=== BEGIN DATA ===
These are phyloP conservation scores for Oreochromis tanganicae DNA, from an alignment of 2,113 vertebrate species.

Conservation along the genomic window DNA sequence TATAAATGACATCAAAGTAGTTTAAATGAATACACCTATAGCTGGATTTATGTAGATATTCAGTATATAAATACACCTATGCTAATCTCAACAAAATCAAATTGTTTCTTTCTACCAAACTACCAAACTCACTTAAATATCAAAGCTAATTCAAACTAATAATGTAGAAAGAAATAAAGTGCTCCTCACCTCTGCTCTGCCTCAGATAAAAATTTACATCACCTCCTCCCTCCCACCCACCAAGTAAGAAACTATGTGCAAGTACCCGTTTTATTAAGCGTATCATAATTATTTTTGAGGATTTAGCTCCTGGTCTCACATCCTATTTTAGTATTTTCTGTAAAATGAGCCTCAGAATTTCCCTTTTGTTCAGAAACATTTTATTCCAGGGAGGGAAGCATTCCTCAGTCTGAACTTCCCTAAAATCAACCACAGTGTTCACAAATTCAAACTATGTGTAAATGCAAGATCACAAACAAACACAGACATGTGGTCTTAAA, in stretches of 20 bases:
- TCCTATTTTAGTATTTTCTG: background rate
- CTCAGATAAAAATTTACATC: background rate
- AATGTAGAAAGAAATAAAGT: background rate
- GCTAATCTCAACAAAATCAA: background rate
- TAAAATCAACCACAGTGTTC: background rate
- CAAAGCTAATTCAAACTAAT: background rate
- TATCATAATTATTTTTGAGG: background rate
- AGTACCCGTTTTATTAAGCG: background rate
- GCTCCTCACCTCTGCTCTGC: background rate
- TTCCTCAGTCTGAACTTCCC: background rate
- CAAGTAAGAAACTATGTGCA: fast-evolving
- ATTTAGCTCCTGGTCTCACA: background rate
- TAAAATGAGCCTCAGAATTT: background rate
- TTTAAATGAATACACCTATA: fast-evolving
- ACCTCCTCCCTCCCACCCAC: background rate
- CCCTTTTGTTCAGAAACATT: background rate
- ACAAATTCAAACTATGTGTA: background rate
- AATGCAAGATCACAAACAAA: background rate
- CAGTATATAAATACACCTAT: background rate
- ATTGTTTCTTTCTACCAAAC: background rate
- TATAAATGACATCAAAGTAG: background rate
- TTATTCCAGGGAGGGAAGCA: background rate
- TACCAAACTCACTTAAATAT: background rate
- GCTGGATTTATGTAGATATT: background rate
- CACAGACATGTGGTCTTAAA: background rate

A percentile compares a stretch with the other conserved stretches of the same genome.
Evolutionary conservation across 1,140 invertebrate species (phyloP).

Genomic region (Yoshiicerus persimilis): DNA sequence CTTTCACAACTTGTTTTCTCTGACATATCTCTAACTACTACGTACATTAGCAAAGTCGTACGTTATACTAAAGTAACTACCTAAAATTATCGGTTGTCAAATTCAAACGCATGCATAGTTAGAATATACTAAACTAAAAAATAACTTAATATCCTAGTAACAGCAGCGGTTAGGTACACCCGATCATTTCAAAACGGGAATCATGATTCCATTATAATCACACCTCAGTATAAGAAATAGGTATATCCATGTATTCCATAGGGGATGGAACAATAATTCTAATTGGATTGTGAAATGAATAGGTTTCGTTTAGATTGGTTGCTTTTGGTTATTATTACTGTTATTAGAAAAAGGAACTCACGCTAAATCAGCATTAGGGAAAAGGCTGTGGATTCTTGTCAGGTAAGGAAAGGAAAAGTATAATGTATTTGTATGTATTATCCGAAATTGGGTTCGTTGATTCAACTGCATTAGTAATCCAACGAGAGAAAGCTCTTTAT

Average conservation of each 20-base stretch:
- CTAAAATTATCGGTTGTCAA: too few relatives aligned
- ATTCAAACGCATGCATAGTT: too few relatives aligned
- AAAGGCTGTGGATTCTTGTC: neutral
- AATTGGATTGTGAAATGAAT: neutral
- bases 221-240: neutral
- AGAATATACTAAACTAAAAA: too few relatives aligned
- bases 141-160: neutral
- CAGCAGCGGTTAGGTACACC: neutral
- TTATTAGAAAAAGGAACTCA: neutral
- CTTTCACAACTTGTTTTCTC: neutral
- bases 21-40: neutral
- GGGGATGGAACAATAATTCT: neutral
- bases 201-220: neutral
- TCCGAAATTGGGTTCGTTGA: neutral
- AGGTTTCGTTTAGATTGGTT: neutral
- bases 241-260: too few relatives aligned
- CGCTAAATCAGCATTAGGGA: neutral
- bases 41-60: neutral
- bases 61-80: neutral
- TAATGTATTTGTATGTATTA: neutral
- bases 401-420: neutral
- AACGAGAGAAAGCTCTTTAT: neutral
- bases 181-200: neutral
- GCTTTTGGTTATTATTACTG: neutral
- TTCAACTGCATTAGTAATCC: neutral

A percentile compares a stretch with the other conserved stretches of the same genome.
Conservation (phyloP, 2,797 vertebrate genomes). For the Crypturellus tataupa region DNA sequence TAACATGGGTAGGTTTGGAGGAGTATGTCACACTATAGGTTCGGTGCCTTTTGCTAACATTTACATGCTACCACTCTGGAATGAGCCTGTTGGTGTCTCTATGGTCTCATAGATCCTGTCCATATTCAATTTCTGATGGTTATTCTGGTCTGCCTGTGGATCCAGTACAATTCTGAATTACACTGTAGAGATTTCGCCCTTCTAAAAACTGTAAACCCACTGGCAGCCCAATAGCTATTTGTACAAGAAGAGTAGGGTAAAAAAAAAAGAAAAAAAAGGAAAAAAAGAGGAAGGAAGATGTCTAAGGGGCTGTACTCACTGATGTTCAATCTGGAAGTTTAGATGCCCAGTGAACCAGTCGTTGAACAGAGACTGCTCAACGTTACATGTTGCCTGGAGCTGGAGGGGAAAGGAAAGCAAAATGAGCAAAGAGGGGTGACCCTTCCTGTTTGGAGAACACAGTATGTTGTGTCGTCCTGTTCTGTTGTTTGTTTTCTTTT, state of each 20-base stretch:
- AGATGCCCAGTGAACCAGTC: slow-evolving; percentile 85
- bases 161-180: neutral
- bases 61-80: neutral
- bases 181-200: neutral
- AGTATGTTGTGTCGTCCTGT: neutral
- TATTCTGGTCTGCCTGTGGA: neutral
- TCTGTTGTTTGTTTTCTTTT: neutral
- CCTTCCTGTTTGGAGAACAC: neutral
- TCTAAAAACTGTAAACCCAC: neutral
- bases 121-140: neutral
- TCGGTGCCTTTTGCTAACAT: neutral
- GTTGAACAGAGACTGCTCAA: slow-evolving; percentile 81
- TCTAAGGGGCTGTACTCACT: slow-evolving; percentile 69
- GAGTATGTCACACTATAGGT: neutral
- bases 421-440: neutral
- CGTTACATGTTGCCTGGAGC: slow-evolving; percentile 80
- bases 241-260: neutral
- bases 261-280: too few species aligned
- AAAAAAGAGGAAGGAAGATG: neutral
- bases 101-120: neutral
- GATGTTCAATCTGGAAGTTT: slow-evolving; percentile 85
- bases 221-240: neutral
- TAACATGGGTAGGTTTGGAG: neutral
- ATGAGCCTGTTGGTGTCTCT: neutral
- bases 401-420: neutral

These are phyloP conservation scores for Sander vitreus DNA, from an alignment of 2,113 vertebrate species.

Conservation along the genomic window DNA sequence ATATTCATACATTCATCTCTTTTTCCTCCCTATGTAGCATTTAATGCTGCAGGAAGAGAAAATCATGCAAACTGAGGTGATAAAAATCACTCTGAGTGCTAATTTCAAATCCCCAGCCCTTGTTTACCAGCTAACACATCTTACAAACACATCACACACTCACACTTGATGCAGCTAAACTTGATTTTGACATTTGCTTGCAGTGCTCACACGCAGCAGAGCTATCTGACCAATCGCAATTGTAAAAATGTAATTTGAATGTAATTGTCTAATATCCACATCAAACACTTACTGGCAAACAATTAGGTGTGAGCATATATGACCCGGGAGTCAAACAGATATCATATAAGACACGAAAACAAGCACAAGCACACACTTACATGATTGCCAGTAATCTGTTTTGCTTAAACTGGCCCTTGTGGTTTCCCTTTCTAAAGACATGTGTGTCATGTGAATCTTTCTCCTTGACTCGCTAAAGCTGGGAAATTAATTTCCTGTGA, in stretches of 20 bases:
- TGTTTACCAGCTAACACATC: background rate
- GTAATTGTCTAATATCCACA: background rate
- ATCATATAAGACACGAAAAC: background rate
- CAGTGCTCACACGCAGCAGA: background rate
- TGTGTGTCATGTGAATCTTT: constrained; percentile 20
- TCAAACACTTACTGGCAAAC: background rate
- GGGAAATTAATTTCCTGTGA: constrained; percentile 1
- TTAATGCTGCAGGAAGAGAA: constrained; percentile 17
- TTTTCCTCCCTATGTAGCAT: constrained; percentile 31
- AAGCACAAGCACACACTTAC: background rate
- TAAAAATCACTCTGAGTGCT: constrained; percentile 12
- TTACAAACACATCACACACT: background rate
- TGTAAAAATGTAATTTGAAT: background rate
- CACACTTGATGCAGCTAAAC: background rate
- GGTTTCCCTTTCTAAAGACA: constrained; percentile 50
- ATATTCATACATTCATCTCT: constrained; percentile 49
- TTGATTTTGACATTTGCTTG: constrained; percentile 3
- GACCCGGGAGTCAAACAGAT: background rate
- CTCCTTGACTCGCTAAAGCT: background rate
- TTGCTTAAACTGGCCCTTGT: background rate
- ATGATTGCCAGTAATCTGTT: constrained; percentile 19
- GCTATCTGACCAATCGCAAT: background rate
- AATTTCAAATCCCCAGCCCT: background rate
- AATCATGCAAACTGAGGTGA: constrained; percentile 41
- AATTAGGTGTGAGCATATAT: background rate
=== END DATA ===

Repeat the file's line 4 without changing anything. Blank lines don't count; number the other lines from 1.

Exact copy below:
- CTCAGATAAAAATTTACATC: background rate